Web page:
The Hubble Space Telescope (HST) was placed in a safe mode on 13 November after its gyroscope No 1 stopped operating, leaving just two operational units. Observations have been suspended. The situation, which had been anticipated, adds extra drama to the forthcoming STS103 Discovery mission to conduct the third service for the Hubble and replace all its six gyros.

The Space Shuttle Discovery is on launch pad 39B at the Kennedy Space Center following its roll-out on 13 November, to be prepared for its launch on 6 December.

This servicing mission has been brought forward from next June because of concerns over several gyro failures. The mission will take place in two parts, one to be launched on 6 December and the other in mid-2001.

The Discovery's mission, called 3A, will replace the gyros, and install a fine guidance sensor, a transmitter, a spare solid state recorder, a new computer and a high voltage/temperature kit for protecting batteries from overheating. The crew will also begin repairs to insulation blankets.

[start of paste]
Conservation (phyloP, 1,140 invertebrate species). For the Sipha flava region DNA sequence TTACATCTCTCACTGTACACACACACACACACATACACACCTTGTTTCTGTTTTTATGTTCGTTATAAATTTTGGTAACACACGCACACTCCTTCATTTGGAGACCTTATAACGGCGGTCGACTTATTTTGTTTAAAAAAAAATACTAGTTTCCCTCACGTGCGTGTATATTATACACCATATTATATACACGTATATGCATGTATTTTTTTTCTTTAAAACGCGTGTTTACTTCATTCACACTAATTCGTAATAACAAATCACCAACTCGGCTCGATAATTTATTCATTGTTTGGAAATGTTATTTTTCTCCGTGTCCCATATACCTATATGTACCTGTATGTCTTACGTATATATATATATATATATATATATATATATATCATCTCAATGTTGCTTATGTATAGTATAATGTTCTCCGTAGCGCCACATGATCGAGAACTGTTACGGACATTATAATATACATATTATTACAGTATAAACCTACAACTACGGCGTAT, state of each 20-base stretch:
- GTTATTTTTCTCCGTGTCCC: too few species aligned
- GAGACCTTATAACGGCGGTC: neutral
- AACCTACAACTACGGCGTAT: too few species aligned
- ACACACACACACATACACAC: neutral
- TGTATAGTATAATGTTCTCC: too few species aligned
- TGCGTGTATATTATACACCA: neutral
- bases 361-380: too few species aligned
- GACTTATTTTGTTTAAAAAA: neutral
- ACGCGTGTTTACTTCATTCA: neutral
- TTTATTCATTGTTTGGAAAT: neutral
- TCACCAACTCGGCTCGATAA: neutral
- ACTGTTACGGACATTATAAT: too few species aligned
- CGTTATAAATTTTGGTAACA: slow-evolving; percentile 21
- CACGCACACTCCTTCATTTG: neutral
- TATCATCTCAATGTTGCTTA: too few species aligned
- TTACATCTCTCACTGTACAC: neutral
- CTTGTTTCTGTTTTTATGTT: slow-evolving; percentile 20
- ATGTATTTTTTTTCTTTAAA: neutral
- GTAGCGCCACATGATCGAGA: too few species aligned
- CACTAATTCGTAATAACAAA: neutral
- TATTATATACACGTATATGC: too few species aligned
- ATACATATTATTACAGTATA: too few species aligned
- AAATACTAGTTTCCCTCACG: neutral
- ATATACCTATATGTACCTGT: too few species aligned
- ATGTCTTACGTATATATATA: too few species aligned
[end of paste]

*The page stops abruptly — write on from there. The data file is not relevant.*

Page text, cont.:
The 3B mission in 2001 - probably flying the same crew - will continue those repairs, replace the telescope's solar arrays with ones that provide 30% more power, add cooling units to the infrared camera and multi-object spectrograph, and fit a new camera 10 times more powerful than the Hubble's present Faint Object Camera. The HST may be able to operate until 2010, but a fourth servicing mission, due in 2003, will be the last.

Source: Flight International